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Chippewa to judge: Night deer hunting is safe

November 27, 2012 at 06:50 PM

The Associated Press

MADISON, Wis. (AP) — Wisconsin’s Chippewa tribes tried to persuade a federal judge Tuesday to allow tribal hunters to kill deer after dark, arguing the state has suddenly allowed night wolf hunting and tribal hunters are entitled to similar opportunities.

The commission that oversees the Chippewa’s off-reservation rights last week quietly authorized tribal hunters to take deer at night across northern Wisconsin. The state Department of Natural Resources, which has outlawed night deer hunting out of safety concerns, balked.

A bitter legal battle has ensued between the DNR and the Chippewa. The state agency has asked U.S. District Judge Barbara Crabb to rule the state’s prohibition on night deer hunting clearly extends to the tribes. The Chippewa responded Tuesday with a motion asking Crabb to issue a temporary restraining order barring the DNR from enforcing the ban on tribal members. Crabb has set a status conference for Wednesday.

“(The DNR’s) concerns are meritless and discriminatory, and the state’s refusal to consent to the change in tribal laws is therefore unreasonable,” the filing said.

DNR officials had no immediate response.

Treaties the Chippewa signed in the 1800s ceding 22,400 acres across northern Wisconsin to the government guarantees the tribes the right to hunt and fish as they see fit on that land. They’ve been running their own deer hunts in the territory for years.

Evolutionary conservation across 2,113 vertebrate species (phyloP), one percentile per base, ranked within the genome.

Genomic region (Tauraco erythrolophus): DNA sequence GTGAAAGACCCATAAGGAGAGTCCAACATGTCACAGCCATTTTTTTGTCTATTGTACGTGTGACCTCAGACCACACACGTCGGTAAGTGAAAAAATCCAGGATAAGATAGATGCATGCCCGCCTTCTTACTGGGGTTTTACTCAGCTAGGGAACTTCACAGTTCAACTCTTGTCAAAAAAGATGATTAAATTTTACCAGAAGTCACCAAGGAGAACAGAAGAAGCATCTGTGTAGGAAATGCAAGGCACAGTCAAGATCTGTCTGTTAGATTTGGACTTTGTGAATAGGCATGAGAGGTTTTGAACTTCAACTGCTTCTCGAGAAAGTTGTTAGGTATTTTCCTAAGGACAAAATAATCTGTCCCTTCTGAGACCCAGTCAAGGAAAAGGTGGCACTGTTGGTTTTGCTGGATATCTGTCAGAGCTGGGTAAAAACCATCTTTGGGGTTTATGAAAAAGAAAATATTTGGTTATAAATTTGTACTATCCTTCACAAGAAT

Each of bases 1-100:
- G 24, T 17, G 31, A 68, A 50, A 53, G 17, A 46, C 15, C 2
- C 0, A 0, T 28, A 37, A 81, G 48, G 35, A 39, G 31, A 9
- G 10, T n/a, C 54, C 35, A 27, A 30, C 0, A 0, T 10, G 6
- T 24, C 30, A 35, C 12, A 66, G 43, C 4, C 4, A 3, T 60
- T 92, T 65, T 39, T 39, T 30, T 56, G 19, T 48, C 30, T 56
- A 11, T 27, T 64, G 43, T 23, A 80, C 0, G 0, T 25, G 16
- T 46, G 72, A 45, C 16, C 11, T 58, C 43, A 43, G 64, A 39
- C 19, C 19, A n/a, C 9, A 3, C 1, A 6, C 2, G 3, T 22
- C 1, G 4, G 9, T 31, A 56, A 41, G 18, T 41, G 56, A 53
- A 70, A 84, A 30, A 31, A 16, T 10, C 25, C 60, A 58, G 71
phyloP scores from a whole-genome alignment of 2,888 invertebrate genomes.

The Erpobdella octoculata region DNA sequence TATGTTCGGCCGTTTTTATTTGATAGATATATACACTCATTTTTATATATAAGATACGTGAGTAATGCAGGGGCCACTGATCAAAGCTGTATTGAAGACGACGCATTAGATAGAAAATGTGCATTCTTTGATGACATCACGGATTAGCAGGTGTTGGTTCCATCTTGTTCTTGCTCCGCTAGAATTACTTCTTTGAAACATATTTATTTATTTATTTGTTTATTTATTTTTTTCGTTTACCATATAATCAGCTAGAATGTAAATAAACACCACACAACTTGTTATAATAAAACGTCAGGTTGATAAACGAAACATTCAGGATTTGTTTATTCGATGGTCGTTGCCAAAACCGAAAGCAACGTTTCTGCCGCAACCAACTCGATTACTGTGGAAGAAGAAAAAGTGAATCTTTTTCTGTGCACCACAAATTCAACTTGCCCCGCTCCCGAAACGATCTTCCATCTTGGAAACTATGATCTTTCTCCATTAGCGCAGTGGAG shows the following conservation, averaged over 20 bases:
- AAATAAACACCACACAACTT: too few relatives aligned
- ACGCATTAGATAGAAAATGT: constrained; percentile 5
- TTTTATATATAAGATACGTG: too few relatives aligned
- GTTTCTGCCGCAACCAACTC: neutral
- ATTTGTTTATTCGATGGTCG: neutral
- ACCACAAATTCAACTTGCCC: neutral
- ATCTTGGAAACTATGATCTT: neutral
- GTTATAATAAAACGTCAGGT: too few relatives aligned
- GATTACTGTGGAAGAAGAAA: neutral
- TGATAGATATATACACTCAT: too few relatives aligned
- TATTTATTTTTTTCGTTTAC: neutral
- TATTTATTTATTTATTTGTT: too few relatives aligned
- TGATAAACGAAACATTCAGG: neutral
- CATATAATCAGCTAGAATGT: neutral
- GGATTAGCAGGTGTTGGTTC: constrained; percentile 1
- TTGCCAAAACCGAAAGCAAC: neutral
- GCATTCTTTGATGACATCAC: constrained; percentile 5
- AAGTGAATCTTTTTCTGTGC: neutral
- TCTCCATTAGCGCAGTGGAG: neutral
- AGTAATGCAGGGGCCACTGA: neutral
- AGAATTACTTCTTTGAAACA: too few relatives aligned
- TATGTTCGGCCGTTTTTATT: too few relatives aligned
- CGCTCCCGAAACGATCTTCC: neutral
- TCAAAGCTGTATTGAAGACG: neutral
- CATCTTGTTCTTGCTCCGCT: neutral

Two decades ago, the tribes tried to convince Crabb during federal cases clarifying tribal harvest rights that they should be allowed to hunt deer at night. The tribes argued the state allows night fox and coyote hunting, but the judge found shooting deer in the dark with larger bullets and at higher angles presents a serious safety risk.

She ruled the state’s prohibition on the practice extended to tribal hunters. The tribes worked the ban into their off-reservation codes.

Relations between the state and the Chippewa have frayed over the last year. The first problems surfaced this past spring when lawmakers tried to pass a bill loosening mining standards to help a Florida-based company open a giant iron mine south of Lake Superior. The Bad River Band of Lake Superior Chippewa feared the mine would pollute local waters and jeopardize their rice beds.

The bill never passed, but legislators angered the tribes again when they passed a bill establishing Wisconsin’s first organized wolf hunt. The Chippewa consider the wolf a brother and fought fiercely against the hunt. In September, the tribal commission authorized tribal hunters to kill an elk, a species the DNR has been working to re-introduce for nearly 20 years.

Now the tribes want to hunt deer at night.

They say the wolf hunt has changed everything: Since hunters can use large-caliber bullets to kill wolves in the dark, the DNR can no longer argue about using larger bullets to kill deer at night is too dangerous, they say.

The tribal commission and the DNR have been negotiating over night deer hunting for months, according to the filing. At first, agency officials didn’t oppose the idea, but later asked the tribes to hold off for a year to avoid negative publicity. But as things drew to a head, DNR finally raised safety concerns, the filing said.

The tribes countered in the filing that their hunters must meet stringent safety standards to get a night permit, including getting firearms training from their tribe, completing an advanced hunter safety course, shining lights at deer only at the point of kill and identifying a clear field of fire during the day. The safety requirements are tougher than standards DNR sharpshooters must meet before they kill deer at night in areas infected with chronic wasting disease, the tribes added.

Copyright 2012 The Associated Press.

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